LANDSLIDES block roads, properties flood and rivers burst their banks in these images which show the devastating effects caused by torrential rainfall this week.
The region suffered the heaviest rainfall in the county, with 78mm of rain falling on Whitby Community College through Saturday to Monday.
Whitby fire service watch manager Brian Oakley said that from their first call at 5.57am on Sunday, the crew were responding to calls nonstop until 6pm that evening.
He said: “We would turn up at one job and control would say ‘can you let us know when you’re done because we’ve got another one coming in’.”
One of the first calls they received was to Linden Close in Briggswath, where around 71 homes were at risk of flooding after a water culvert became blocked by debris. “Our concern is electrics and the safety of the people,” added WM Oakley, who explained that the problem was solved by a firefighter going in to the water and unblocking the culvert by hand. “It was like pulling the plug out of a bath,” he said.
The fire brigade would continue their exhausting work throughout the day, helping to pump water from residents’ homes. However, WM Oakley said that when people’s homes and livelihoods are at risk, tiredness is not a factor, adding: “The day goes that quick because you are helping people, one after another. When you turn up and someone’s house has got a river going through it, you feel for them and help as much as you can.”
Going from call to call the crew eventually made their way to Commondale where they were assisting with the recovery of a car that had been crushed under a bridge. However, they were then redirected to reports of a motorcyclist who had been swept of his bike in Osmotherley. “He went off a 15-foot waterfall and was clinging on for his life,” said the firefighter. Whitby’s fire crew were able to hand out life jackets and rescued the man using a basket stretcher.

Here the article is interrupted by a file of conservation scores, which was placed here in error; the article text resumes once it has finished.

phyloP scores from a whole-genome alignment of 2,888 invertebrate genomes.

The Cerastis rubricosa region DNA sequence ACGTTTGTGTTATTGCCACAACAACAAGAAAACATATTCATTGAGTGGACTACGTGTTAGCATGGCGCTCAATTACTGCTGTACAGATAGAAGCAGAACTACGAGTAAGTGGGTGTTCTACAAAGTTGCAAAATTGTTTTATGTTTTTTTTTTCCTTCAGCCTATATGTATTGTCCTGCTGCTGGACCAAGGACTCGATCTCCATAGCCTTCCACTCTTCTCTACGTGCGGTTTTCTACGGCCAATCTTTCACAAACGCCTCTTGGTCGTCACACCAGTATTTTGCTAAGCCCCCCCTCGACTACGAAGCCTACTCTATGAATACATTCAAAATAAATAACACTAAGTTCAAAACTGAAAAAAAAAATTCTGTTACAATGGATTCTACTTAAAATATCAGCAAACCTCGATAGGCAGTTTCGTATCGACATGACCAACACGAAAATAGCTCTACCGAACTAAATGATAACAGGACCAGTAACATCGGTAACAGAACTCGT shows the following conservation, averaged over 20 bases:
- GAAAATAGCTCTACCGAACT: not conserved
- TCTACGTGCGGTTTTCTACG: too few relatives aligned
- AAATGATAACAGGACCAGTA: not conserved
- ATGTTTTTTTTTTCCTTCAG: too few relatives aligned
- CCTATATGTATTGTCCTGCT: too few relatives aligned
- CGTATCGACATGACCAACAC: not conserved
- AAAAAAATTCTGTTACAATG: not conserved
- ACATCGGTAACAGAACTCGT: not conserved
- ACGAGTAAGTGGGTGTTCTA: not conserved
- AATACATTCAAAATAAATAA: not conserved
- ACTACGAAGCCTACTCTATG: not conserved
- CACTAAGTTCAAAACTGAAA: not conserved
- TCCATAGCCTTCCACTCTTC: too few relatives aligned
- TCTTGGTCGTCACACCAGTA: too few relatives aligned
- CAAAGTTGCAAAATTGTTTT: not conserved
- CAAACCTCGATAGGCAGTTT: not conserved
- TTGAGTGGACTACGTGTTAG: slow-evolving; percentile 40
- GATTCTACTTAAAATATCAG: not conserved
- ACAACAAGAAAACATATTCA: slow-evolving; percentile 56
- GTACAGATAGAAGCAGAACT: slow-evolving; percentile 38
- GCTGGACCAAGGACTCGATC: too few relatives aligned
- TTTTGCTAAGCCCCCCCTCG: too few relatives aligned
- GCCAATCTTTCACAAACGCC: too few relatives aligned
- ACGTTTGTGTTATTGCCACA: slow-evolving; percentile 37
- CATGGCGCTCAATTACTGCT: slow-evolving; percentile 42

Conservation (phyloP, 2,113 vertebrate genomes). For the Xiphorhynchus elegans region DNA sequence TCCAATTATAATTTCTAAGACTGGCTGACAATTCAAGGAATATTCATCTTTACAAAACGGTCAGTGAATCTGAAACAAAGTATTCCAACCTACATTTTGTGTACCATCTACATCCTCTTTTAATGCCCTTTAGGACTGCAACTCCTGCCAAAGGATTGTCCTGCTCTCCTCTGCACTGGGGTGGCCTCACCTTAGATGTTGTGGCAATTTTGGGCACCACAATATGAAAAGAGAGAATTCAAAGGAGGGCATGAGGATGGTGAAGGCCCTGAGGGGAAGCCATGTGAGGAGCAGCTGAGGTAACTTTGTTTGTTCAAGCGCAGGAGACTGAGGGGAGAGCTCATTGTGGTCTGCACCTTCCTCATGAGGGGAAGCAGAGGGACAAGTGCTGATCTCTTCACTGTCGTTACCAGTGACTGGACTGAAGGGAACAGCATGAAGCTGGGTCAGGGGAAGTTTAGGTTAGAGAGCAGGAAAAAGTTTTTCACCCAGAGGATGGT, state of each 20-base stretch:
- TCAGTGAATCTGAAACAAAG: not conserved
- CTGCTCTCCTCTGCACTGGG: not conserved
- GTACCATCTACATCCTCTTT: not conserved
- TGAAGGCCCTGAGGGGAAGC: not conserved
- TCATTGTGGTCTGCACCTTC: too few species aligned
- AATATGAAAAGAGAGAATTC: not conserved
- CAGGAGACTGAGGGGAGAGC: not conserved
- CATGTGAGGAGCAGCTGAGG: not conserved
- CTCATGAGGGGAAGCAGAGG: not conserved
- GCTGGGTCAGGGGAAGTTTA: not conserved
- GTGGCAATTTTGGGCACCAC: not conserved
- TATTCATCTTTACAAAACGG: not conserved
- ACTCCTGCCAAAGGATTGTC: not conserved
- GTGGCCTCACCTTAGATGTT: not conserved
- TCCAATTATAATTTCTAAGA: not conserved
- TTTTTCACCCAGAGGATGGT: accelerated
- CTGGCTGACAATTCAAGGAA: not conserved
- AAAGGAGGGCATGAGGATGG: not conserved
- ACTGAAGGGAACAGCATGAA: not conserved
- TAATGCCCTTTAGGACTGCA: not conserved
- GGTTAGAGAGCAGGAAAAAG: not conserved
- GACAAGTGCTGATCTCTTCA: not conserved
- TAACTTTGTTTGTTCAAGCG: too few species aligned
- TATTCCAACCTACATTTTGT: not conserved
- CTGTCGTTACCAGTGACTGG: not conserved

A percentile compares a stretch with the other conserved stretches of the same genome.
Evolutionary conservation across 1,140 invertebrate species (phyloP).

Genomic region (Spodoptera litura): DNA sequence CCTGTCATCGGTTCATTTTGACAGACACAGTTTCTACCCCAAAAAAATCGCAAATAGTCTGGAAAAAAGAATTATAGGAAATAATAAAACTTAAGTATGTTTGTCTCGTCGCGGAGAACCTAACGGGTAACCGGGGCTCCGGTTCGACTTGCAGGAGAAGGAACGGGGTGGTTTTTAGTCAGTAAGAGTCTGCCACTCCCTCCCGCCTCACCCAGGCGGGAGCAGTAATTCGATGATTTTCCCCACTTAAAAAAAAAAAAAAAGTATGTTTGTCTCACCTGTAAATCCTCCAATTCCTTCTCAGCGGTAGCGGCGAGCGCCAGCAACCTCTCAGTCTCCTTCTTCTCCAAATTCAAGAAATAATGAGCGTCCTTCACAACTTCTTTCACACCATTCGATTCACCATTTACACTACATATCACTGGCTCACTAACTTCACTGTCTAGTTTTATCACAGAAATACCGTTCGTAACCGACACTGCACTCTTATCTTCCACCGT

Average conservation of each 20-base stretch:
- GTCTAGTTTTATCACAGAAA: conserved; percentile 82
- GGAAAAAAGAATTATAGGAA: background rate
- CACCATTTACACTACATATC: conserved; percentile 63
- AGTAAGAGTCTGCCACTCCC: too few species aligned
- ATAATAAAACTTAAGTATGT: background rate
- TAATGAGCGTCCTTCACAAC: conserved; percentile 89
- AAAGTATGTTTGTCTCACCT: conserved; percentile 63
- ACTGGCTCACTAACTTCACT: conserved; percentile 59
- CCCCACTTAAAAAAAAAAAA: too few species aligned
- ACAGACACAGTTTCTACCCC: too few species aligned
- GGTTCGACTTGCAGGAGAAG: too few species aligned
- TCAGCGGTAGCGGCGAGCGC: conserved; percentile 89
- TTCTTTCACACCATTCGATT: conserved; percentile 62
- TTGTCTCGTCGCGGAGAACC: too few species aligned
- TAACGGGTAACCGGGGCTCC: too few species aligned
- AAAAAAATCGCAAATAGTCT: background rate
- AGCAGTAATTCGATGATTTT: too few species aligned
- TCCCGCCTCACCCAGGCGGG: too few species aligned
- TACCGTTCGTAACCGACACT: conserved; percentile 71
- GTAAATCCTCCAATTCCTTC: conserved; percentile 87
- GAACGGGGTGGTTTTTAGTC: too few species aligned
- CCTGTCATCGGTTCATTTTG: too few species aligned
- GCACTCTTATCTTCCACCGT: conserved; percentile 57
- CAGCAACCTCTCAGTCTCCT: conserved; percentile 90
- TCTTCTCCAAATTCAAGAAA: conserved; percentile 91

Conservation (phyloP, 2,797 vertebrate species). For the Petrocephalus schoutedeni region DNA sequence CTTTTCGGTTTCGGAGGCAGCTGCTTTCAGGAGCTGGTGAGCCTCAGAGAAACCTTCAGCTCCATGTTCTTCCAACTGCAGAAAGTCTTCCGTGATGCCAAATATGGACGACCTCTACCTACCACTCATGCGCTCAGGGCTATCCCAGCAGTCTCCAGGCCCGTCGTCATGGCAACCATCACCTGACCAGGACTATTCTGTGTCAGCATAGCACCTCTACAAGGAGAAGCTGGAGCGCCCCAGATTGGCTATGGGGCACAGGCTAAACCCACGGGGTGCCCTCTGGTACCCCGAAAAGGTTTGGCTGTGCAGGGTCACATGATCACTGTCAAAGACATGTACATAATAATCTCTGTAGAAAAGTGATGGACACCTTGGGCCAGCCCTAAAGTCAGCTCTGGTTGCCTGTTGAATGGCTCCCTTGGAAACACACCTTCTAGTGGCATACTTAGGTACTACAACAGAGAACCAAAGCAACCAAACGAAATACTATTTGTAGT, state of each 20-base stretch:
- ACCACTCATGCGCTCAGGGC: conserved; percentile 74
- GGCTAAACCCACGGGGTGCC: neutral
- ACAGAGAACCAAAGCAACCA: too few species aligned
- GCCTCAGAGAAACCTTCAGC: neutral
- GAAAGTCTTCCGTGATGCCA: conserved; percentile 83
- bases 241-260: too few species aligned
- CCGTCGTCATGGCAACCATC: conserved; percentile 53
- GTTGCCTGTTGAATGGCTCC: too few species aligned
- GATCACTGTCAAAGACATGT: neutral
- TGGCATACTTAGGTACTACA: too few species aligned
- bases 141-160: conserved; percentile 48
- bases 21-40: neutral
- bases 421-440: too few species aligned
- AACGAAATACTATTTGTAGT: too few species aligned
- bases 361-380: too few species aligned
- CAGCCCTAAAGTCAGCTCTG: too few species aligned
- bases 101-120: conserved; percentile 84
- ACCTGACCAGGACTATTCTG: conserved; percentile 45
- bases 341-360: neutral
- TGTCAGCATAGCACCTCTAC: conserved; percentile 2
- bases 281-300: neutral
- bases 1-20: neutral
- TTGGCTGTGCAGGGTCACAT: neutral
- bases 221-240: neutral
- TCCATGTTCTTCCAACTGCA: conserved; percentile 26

The long day was made more difficult by a prank call that had been made the previous evening. At around 12.30am a group of partygoing ladies on Wellington Road called the emergency services because, according to WM Oakley, they wanted to meet some firemen.
The following two days would be just as busy for Whitby’s fire crews, with the team responding to many shouts including the Aelfleda Terrace emergency and also helping with flooding at Clark’s Yard, off Church Street. “Lavender Cottage was about two-feet feet deep with water coming up through the floor so we pumped that out for him,” said WM Oakley.
The region’s roads were also severely disrupted by flooding, with badly-hit areas including Danby, Newholm, The Carrs, Dunsley, Stainsacre Lane in Whitby, the A174 south of Hinderwell, Egton, Ellerby, Goathland and the B1266 Mickleby to Scaling Dam road. The heavy rain also caused a landslide in Sandsend, blocking one lane of the A174.
David Creek, maintenance manager for NYCC highways department, said: “We’re checking the network for problems that may become apparent with standing water. This will include checking the bridges that have been subject to adverse loads and so will continue for some time to come.”
He explained that at this early stage it is impossible to estimate the monetary cost of a clean-up operation, but added: “The important thing is that, to my knowledge, no-one has been injured by the floods.”
The unusual levels of flooding is believed to be a result of the unusually wet summer, which has saturated the ground and raised the water table throughout the area.
For the full details of how much rain fell last week, see the weather records on page 8.